By Kim Kaplan
February 9, 2007
The map of Africanized honey bees' spread in the United States has been updated. It is now posted on the Agricultural Research Service's (ARS) website at www.ars.usda.gov/ahbmap/.
The map shows the spread of Africanized honey bees (AHB) by county by year.
AHBs have continued their slow territorial expansion in the southern United States, and have now been confirmed in nine states. The map lists a county only when that state officially declares it to be Africanized.
There are discontinuities in the spread, especially between Louisiana and Florida where AHB spread is likely a result of human-assisted transport—such as AHB swarms hitchhiking on trucks, railroad cars, ships or airplanes.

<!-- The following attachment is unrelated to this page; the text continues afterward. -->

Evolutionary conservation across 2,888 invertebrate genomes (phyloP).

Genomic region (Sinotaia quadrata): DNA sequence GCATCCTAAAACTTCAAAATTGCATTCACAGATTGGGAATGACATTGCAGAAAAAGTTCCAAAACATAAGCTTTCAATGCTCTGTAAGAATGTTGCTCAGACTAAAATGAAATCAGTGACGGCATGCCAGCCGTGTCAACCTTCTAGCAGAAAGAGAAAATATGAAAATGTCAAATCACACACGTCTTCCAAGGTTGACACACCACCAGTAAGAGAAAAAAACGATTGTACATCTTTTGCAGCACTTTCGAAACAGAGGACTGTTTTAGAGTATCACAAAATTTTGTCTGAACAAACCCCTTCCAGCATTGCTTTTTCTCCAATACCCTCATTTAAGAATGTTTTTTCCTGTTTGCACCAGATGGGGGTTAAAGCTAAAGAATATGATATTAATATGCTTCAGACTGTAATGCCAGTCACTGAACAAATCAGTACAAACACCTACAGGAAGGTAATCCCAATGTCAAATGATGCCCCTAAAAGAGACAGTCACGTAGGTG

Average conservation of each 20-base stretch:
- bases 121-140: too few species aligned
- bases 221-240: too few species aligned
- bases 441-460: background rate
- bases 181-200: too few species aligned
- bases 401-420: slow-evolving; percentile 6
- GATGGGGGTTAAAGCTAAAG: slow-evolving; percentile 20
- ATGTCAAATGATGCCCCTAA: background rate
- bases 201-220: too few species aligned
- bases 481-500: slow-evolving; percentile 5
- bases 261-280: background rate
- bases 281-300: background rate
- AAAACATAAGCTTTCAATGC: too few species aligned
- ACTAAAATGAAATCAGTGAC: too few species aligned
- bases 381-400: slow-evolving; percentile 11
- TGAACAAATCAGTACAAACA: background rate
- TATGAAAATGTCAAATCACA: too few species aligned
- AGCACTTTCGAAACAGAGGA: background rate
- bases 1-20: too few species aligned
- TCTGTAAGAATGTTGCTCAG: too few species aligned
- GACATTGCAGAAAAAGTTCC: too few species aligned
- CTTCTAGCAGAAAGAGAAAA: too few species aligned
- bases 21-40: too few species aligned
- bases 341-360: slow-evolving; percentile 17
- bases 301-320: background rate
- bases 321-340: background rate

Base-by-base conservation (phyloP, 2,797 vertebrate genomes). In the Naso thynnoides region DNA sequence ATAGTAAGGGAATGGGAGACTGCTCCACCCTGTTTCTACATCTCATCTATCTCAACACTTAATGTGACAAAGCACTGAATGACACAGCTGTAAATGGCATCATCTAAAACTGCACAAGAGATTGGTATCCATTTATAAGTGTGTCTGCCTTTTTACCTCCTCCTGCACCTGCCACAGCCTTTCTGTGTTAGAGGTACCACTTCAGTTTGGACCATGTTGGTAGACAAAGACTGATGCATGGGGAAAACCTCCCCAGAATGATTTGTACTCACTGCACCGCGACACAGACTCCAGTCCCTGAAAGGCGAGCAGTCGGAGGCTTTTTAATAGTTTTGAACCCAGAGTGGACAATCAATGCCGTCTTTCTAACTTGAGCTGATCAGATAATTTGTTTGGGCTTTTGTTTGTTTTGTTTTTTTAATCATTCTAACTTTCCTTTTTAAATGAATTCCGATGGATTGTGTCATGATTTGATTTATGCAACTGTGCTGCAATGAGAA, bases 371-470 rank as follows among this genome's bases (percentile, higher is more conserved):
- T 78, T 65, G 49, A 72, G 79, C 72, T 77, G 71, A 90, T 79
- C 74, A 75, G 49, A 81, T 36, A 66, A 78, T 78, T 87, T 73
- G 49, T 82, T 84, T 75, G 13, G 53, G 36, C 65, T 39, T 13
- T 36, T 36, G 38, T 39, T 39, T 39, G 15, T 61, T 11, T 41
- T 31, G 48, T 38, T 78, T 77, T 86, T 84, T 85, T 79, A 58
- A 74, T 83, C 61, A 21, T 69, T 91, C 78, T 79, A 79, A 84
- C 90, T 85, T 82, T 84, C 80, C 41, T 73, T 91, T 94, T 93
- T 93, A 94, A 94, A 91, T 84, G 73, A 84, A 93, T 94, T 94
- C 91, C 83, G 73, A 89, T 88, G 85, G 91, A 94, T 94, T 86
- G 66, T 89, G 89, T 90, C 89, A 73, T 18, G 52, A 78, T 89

Human-assisted transported AHBs are not considered a territorial spread unless the honey bees become established beyond the original swarm find.
ARS updates the AHB map about every six months.
The ARS Carl Hayden Bee Research Center in Tucson, Ariz., is responsible for official identifications of Africanized honey bees, especially when the honey bees are found in new states.
ARS is the U.S. Department of Agriculture's chief scientific research agency.